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Blade Runner (Director's Cut) (1982)

Cast: Harrison Ford, Rutger Hauer, Sean Young, more...
Director: Ridley Scott, Ridley Scott
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Studio: Warner Home Video
Genre: Cult, Science Fiction , Robots & Cyborgs, Neo Noir
Running Time: 117 min.
Languages: English
Subtitles: English, Spanish, French
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This title is currently out of print.

A blend of science fiction and noir detective fiction, Blade Runner (1982) was a box office and critical bust upon its initial exhibition, but its unique postmodern production design became hugely influential within the sci-fi genre, and the film gained a significant cult following that increased its stature. Harrison Ford stars as Rick Deckard, a retired cop in Los Angeles circa 2019. L.A. has become a pan-cultural dystopia of corporate advertising, pollution and flying automobiles, as well as replicants, human-like androids with short life spans built by the Tyrell Corporation for use in dangerous off-world colonization. Deckard's former job in the police department was as a talented blade runner, a euphemism for detectives that hunt down and assassinate rogue replicants. Called before his one-time superior (M. Emmett Walsh), Deckard is forced back into active duty. A quartet of replicants led by Roy Batty (Rutger Hauer) has escaped and headed to Earth, killing several humans in the process. After meeting with the eccentric Eldon Tyrell (Joe Turkel), creator of the replicants, Deckard finds and eliminates Zhora (Joanna Cassidy), one of his targets. Attacked by another replicant, Leon (Brion James), Deckard is about to be killed when he's saved by Rachael (Sean Young), Tyrell's assistant and a replicant who's unaware of her true nature. In the meantime, Batty and his replicant pleasure model lover, Pris (Darryl Hannah) use a dying inventor, J.F. Sebastian (William Sanderson) to get close to Tyrell and murder him. Deckard tracks the pair to Sebastian's, where a bloody and violent final confrontation between Deckard and Batty takes place on a skyscraper rooftop high above the city. In 1992, Ridley Scott released a popular director's cut that removed Deckard's narration, added a dream sequence, and excised a happy ending imposed by the results of test screenings; these legendary behind-the-scenes battles were chronicled in a 1996 tome, Future Noir: The Making of Blade Runner by Paul M. Sammon. ~ Karl Williams, All Movie Guide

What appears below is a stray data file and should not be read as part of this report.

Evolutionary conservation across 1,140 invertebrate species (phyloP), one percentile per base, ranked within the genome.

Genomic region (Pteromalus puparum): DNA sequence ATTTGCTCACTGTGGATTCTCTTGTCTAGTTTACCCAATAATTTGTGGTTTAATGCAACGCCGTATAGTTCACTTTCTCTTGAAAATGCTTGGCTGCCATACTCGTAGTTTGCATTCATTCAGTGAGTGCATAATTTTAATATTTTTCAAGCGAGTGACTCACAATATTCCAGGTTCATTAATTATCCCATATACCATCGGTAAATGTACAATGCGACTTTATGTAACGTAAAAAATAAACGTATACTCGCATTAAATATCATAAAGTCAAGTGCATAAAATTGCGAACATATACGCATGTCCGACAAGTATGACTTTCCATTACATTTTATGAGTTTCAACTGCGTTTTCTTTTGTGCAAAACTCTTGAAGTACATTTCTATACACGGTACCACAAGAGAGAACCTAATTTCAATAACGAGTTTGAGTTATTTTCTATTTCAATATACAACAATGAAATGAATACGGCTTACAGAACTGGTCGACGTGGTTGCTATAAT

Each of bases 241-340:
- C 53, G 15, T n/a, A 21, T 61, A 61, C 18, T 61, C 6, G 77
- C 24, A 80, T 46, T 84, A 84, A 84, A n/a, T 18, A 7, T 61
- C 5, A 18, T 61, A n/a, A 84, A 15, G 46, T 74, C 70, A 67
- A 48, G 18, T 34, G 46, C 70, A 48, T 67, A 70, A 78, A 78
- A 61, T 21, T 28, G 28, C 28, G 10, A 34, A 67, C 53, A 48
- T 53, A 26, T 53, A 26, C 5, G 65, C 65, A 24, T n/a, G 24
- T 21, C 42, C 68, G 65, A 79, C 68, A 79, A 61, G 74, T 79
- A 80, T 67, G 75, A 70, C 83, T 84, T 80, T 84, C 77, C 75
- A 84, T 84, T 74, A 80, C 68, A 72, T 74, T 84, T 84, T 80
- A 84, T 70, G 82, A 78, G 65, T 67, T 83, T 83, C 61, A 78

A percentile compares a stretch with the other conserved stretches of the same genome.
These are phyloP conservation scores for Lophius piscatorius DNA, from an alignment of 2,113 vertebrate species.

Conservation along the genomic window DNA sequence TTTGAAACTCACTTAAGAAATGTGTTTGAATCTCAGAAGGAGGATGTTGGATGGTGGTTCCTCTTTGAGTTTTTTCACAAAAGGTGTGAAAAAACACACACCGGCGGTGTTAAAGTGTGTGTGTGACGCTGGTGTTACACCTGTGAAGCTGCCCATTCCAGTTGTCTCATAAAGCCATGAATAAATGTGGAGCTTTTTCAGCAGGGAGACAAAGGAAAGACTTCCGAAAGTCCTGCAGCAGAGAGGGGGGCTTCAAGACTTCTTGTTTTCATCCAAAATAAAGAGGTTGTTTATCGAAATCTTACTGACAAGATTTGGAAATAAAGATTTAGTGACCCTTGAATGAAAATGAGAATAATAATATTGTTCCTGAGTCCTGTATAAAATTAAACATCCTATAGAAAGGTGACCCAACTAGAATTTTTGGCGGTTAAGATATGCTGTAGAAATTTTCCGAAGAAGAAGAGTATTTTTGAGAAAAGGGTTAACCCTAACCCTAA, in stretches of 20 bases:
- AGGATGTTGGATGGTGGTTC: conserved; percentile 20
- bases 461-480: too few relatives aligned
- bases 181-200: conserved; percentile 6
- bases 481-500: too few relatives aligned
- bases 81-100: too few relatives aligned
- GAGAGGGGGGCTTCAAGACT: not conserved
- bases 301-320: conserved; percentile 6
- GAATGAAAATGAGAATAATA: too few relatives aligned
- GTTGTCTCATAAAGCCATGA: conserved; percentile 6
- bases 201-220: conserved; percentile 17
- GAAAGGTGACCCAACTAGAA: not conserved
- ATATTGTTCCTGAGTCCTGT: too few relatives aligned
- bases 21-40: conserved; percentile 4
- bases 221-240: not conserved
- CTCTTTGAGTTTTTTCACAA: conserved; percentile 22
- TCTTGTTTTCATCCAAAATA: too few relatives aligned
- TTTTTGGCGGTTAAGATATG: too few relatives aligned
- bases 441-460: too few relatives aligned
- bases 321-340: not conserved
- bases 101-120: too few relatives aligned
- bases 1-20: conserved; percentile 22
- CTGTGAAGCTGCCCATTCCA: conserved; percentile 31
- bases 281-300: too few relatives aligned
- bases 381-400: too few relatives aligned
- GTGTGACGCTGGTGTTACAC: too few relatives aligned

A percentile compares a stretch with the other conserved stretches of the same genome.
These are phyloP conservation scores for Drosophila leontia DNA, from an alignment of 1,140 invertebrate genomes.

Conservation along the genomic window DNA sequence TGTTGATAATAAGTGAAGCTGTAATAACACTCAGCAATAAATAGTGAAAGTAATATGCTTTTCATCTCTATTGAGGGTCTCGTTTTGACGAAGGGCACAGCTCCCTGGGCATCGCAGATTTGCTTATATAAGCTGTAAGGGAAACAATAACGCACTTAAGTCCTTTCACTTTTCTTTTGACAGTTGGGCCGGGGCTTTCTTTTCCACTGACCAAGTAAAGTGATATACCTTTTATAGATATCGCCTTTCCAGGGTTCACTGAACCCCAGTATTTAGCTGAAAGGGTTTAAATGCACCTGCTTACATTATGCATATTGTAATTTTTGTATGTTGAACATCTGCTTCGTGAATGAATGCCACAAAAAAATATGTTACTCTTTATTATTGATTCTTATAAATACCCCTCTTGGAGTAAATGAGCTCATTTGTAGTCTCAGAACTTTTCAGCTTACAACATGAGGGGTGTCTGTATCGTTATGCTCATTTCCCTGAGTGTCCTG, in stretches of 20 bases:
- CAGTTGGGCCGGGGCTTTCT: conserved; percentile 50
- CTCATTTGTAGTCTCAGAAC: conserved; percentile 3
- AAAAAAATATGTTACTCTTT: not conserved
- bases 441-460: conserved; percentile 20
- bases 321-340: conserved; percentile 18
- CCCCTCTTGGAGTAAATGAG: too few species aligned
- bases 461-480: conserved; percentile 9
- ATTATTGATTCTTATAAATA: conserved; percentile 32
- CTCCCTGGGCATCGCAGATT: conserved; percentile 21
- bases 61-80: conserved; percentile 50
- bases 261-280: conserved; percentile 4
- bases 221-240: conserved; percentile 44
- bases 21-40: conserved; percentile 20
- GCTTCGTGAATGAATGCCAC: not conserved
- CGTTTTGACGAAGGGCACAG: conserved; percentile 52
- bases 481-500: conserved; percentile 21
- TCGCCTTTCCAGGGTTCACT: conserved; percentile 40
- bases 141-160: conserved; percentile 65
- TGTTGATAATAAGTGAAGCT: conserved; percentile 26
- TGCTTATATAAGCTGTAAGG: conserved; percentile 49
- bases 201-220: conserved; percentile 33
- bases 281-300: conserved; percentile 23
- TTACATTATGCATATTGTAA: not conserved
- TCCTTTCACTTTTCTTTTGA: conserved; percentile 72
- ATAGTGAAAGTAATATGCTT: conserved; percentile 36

Please click HERE to rent Ridley Scott's "Final Cut" version of the film.

GreenCine Member Reviews

Cyberpunk High Point by jpceja September 3, 2003 - 5:04 PM PDT
6 out of 9 members found this review helpful
These cyberpunk movies are so fleeting yet sexy, so bleak yet alluring, so discomforting yet liberating. It's no coincidence that the production design of Blade Runner, like other films of its dystopic genre, use constant rain and minimal light: that's the allure, the excitement of a passing storm, a hellish ghetto, an incomprehensible and malignant bureaucracy.

In exchange for their services as destabilizers of life, these forces demand a complete servitude, a slavery, to self-destruction; this in turn spurs the promise of rebellion, meaning either death at the hands of the system or new life within a sub-cluster of like-minded humans, who are trying to destroy that which they themselves created just by being humans (or humanlike robots). Thus films of the cyberpunk genre present the viewer an ultimate vision of corporate postmodernity, that is, deep, deep uncertainty at the hands of tech, since eventually the 'allure' of the ultra-state rears its head and a point of maximum confusion is reached. The rainy day gets tiresome.

Blade Runner, like most all cyberpunk films, is deeply individualistic instead of being humanistic: It admits a larger defeat at the hand of all-powerful institutions while allowing for the irony that these institutions do not have exclusive access to this 'all-power', which is subverted by rogues of the state for the purpose of establishing a 'counter-state' that requires only one individual to exist.

It's the ultimate sovereignty of the indiviudal.

philip k. dick and the wonders of rutger hauer by psychodrama311 June 9, 2003 - 12:20 AM PDT
8 out of 10 members found this review helpful
from the beginning to the end.. blade runner is a beautiful display of a great visual director. with a script adapted from the aforementioned philip k. dick's novel "do androids dream of electric sheep". and help from a great acting performance from harrison ford and rutger hauer. ridley scott spins a tale that in it's tyme was ahead of it. a great use of color. and a great way of filming.. a great movie all around..

This title is currently unavailable on disc or is no longer in-print.

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